The material in Jafar Panahi's The Circle was so inflammatory that Iran banned it. It is now showing in American cinemas, and spotlights the plight of Iranian women. The Circle is similar to another recent Iranian movie, The Day I Became a Woman, but is much bleaker. Panahi (The Mirror, The White Balloon) wants to show how unfair the treatment of women is, and it is hard to imagine how things can get worse for the women in the movie. In the opening scene, a baby is born. The baby is female, which causes great distress for the grandmother. Everybody expected a boy from the ultrasound; nobody wants a girl.
Just as quickly as this settles in, Panahi moves away from this story and onto another. The Circle, written by Panahi and Kambuzia Partovi (The Unfinished Song) never stays long on one story. It shifts to various women, each story highlighting a different aspect of the suffering and hardships of women in Iran. Panahi's decision to fragment the narrative into so many components has opposite effects, and sometimes it is hard deciding which one wins out. On one hand, there is not enough time to truly connect and empathize with the characters. As soon as a story begins, it seems to end. However, Panahi manages to put all these situations into a larger context. The multiple points of views provide for a fuller understanding of the situation of these women.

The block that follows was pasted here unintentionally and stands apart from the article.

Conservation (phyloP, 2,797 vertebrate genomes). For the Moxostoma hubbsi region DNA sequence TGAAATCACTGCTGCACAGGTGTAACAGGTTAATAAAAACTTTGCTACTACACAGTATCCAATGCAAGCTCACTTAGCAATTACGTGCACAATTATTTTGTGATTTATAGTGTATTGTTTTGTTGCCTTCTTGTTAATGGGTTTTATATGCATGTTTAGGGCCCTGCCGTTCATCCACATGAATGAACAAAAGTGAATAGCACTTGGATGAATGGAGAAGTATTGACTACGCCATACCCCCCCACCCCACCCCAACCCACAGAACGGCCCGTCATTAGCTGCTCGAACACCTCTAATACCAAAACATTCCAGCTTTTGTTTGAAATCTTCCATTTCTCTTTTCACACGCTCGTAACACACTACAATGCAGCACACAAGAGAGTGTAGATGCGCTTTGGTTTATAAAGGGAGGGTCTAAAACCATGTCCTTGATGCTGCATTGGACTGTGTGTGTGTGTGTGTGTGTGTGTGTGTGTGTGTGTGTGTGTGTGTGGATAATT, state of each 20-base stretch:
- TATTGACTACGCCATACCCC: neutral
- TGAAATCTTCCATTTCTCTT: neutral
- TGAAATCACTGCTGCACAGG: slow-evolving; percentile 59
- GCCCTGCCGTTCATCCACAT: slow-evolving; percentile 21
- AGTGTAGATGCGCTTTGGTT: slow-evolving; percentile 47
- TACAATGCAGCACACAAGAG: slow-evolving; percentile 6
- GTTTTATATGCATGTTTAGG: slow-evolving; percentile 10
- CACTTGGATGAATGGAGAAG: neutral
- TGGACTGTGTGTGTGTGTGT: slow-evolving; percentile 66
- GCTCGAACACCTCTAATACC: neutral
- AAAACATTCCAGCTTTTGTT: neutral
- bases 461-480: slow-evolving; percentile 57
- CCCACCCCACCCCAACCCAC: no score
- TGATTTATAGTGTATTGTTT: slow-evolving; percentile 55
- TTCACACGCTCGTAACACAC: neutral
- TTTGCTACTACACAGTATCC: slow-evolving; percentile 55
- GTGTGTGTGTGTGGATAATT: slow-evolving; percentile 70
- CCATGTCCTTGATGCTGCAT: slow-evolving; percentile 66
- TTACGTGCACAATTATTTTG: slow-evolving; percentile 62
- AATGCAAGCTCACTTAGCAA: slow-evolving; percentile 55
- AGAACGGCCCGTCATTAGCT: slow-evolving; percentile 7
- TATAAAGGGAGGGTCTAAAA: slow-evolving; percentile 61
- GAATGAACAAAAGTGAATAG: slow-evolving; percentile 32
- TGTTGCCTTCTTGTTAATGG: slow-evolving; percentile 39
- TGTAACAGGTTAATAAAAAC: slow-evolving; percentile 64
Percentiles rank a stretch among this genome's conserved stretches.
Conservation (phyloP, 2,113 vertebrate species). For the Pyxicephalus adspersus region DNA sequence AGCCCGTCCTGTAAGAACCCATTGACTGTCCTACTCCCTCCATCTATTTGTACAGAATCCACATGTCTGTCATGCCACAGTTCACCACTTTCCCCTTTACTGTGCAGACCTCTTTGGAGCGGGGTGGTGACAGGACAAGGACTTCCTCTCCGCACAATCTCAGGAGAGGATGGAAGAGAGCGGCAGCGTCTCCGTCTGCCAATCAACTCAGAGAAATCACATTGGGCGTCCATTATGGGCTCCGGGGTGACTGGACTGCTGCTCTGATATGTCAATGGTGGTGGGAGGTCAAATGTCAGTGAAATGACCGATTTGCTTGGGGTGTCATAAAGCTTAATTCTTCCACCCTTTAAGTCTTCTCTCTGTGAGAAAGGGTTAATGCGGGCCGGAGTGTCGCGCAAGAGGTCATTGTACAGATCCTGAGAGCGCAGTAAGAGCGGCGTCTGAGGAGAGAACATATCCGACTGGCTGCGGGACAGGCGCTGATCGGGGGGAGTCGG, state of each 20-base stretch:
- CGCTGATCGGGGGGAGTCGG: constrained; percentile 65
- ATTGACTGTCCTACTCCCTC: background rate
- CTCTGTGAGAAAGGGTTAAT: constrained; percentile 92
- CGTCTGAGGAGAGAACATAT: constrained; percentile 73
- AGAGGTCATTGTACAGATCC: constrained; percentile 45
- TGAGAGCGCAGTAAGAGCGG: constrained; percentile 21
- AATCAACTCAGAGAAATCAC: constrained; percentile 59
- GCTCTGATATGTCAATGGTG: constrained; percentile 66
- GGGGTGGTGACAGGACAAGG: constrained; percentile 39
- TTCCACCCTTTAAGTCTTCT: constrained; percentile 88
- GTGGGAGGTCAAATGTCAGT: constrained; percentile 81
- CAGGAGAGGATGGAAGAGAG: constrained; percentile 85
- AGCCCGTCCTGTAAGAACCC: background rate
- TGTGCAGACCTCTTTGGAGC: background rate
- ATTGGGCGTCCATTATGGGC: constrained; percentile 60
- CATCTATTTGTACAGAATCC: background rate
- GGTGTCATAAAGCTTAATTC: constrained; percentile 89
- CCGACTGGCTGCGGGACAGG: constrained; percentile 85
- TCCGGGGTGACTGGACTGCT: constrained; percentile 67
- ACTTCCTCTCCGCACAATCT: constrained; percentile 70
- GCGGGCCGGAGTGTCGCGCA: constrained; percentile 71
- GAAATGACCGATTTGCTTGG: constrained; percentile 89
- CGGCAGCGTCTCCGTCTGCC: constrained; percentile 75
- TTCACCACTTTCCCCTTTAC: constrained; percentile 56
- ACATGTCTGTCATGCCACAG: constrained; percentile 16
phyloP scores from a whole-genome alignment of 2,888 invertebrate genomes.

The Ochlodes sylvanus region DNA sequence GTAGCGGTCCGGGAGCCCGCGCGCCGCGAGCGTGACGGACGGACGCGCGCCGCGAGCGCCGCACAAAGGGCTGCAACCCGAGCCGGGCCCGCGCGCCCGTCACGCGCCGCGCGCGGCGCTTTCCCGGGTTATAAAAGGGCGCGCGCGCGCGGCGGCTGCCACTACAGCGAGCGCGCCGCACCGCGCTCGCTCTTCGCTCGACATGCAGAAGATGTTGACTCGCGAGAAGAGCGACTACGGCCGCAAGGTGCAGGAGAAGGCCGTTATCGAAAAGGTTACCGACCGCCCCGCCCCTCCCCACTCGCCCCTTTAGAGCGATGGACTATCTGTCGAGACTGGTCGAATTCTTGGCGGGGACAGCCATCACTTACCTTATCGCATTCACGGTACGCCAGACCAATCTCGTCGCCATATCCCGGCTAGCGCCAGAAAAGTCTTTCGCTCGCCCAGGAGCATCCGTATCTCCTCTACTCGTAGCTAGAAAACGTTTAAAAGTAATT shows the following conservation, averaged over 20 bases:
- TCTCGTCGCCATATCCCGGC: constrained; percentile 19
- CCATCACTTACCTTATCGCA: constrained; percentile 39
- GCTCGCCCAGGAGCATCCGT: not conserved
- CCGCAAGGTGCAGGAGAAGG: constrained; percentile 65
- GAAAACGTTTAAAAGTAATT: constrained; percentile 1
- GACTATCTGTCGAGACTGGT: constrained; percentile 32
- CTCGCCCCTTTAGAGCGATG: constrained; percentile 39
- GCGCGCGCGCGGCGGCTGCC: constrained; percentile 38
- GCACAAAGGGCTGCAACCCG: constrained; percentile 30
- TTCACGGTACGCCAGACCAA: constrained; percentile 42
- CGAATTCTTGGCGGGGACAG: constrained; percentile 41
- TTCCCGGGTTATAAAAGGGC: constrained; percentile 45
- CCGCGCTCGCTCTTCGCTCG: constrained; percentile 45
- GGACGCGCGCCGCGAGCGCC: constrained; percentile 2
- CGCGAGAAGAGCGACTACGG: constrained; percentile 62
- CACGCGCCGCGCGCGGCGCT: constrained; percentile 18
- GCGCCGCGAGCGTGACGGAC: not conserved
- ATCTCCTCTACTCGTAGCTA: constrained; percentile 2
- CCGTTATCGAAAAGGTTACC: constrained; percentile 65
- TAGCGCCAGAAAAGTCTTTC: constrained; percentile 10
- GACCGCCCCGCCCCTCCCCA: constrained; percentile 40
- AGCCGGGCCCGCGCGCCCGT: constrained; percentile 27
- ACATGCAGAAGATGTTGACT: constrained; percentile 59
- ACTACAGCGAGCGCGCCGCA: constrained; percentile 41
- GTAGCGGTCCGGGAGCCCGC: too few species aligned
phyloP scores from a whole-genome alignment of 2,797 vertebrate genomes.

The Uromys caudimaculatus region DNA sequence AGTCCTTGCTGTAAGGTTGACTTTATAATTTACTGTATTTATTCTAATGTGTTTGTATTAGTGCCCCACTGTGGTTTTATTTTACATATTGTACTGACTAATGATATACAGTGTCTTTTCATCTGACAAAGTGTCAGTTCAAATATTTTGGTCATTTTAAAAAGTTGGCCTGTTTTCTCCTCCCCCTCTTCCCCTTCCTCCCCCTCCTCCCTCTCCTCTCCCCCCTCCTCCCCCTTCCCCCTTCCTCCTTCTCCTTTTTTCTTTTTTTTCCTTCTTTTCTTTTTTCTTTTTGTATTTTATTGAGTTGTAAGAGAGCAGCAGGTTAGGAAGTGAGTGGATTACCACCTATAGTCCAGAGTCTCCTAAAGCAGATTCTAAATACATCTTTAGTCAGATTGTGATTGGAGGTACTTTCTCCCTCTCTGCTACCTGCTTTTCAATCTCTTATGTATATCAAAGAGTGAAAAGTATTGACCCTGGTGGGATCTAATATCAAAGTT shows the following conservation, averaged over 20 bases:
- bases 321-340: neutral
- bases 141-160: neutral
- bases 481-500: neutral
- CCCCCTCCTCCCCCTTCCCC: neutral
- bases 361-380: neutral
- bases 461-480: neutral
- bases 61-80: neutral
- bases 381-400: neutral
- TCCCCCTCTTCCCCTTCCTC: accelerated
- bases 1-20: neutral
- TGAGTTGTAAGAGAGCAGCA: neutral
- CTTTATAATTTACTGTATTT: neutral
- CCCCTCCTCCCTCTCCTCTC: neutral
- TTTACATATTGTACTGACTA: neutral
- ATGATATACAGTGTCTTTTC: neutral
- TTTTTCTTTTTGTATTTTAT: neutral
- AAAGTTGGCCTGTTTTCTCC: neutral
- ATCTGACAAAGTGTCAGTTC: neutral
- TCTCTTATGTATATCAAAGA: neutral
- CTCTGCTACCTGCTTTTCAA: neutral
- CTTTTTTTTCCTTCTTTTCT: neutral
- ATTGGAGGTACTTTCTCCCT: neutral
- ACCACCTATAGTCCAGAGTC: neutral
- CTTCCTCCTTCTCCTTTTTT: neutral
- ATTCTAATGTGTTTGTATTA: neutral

The women in The Circle are not the stereotypical women in movies. They are prostitutes, mothers who abandon their children, and women just out of jail. The decisions they make defy any normal convention, and sometimes just defy plain logic and common sense. Panahi wants to show that no matter what the station, women are treated badly. Men heckle and jeer at them when they walk down the street. They cannot buy a bus ticket without a man accompanying them on the bus. Simple liberties that women in other countries take for granted are not available to these women. It is a powerful statement, and Panahi offers no answers to the problem.
|Mongoose Rates It: Not Bad.|
|1 hour, 31 minutes, Farsi with English subtitles, Not Rated but some mature themes, an easy PG, maybe PG-13.|
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